Rev. Dr. Dusty Pruitt Rotating Header Image


Rev Dr DustyPruittRev. Dusty Pruitt was born on July 19, 1946, in Ballinger, Texas, the firstborn of three sisters, one 15 months younger and the other 12 years younger. Dusty grew up in Bronte, Texas, a town of just under 1,000 people in west central Texas. Her father was a World War II bomber crewman, who completed 35 missions over Germany before coming home. The family moved to Fort Sam Houston, Texas, when her father’s reserve unit was activated during the Korean War.

Dusty’s father became a Baptist minister for the Baptist Missionary Association when she was six. This began a moving saga in which she attended ten different schools before she graduated at age 17 from high school. She earned on Associate of Arts degree from Jacksonville Baptist College in Jacksonville, Texas, in 1965. Then she attended University of Texas at Arlington and graduated in 1970 from Stephen F. Austin State University in Nacogdoches, Texas, with a Bachelor of Arts degree in English and Spanish with a minor in Education.

Pruitt entered the Army as a second lieutenant in 1970. There she came to understand that she was gay. After meeting Sgt. Sandy McMillan in 1971, she was introduced to Metropolitan Community Church (MCC) in Atlanta, Georgia. After being transferred to Army Recruiting in Dallas, Texas, Pruitt joined Agape MCC in Fort Worth, Texas, in 1972 as a charter member.

She was transferred from Army active duty to the Reserves in 1976 and began studying at the Iliff School of Theology in Denver, Colorado. In 1980, she became the first openly gay or lesbian person to graduate with the Master of Divinity degree from that school. She began pastoring the Metropolitan Community Church in Long Beach, California, where she pastored for 15 years, until 1995.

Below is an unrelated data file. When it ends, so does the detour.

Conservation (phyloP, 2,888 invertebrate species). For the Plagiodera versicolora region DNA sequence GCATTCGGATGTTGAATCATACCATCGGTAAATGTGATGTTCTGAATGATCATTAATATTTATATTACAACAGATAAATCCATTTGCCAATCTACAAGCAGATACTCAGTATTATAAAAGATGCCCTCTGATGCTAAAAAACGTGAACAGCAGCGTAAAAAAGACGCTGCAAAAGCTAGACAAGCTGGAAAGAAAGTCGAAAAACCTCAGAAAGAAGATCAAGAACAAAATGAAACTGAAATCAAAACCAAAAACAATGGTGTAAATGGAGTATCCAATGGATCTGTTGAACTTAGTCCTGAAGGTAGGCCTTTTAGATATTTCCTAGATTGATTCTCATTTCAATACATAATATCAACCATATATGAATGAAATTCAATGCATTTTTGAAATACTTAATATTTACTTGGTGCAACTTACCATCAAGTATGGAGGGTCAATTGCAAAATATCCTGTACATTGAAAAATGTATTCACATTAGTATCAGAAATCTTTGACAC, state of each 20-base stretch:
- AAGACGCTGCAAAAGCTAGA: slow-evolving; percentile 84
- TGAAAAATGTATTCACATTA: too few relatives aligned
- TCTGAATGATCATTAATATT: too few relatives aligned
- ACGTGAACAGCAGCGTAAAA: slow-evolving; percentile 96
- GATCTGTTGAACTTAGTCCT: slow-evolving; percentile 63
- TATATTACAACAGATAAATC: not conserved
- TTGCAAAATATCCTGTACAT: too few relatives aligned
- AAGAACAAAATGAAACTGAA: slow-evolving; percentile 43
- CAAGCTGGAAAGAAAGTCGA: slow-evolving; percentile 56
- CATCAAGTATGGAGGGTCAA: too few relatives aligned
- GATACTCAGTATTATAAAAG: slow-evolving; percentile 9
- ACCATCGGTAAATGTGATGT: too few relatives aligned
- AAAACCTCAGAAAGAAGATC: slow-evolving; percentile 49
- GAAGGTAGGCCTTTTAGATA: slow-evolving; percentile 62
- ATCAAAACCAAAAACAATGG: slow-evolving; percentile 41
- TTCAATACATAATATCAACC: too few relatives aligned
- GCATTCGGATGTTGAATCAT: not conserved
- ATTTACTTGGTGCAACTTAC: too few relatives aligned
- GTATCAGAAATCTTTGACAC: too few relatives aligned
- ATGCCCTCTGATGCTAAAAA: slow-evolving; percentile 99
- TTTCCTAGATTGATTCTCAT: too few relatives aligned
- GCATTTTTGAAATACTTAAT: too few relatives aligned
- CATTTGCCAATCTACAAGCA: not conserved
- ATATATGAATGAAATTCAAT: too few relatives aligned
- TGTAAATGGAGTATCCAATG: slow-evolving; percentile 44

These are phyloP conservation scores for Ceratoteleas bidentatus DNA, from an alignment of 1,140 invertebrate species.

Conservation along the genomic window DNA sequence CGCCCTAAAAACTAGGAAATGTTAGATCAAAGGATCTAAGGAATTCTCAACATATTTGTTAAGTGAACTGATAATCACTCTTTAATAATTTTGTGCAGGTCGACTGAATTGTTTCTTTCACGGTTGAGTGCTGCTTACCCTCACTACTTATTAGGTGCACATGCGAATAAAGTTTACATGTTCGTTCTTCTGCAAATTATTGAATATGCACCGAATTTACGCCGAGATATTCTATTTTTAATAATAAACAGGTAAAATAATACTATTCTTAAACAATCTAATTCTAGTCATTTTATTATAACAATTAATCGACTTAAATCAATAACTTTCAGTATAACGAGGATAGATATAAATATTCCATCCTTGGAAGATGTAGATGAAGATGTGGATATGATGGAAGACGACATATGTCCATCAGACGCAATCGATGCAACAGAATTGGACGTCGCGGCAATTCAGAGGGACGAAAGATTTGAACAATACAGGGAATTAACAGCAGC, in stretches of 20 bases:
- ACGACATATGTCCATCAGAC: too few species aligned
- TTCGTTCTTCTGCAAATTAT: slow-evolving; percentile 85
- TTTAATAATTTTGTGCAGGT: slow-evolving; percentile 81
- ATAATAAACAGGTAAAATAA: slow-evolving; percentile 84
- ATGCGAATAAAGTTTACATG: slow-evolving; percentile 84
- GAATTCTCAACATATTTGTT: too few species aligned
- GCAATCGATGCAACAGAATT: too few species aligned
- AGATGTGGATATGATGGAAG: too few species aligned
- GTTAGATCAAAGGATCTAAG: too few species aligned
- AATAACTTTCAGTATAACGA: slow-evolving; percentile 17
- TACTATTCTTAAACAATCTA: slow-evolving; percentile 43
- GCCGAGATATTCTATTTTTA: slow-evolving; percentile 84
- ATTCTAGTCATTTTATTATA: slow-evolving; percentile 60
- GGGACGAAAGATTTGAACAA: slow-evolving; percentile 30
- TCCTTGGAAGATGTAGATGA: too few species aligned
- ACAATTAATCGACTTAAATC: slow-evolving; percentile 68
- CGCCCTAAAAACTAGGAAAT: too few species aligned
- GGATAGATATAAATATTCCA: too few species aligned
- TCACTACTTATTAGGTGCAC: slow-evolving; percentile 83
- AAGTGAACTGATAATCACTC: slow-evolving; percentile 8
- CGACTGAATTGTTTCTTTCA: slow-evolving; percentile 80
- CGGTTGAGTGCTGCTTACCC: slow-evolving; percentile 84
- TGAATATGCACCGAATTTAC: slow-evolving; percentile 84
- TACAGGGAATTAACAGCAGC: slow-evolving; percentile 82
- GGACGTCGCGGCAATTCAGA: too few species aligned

In 1983, after pastoring MCC Long Beach for three years and continuing to drill with the Army Reserve two times a month and two weeks a year, she gave an interview to the Los Angeles Times (read the article) about her work with MCC as an example of how one person could reconcile the often wrenching conflict many gay men and lesbians have between gay and God. This article was picked up by Pruitt’s commander in the Individual Ready Reserve who initiated an investigation into Pruitt’s moral character (for being gay). This investigation took away her promotion to Major and gave her an honorable discharge. Pruitt went to the American Civil Liberties Union, which took her case along with the Lambda Legal Defense and Education Fund. The ensuing 12-year legal battle was resolved in 1995 with Pruitt’s being reinstated, accorded the promotion to Major, and then retired with the Army Reserves. The case was denied certiorari by the U.S. Supreme Court thereby allowing  a postive ruling by the 9th Circuit Court of Appeals (read it here and here) to remain in effect–which resulted in Grethe Cammermeyer, Keith Meinhold, and Mel Dahl all being allowed to serve as openly gay in the service until their retirements as well.

Advocate - Woman of the YearPruitt was honored for her persistence and courage by many different groups during these twelve years, including the cities of Long Beach and Los Angeles, the County of Los Angeles, Lutherans Concerned, MCC, Southern California Women for Understanding, Lambda Legal Defense and Education Fund, and other gay and lesbian organizations. She was named the first Advocate Woman of the Year in 1991.

After leaving MCC Long Beach, Pruitt served for five years as the MCC Southwest District’s New Works Coordinator and was responsible for six new church starts in that District. She served as pastor of MCC Family in Christ in Fort Collins, Colorado, before retiring from MCC in 2001 with 25 years of service. She is currently an active minister with the United Church of Christ.

After pursuing a Clinical Pastoral Education Internship for one year, Rev. Dr. Pruitt moved in August, 2007 from Yuma, Arizona to Sussex County, Delaware.  She served as a hospice chaplain until April 2013.  In addition she is also the Pastor of Safe Harbor UCC in Sussex County, Delaware.  For more information you can visit the church’s website at

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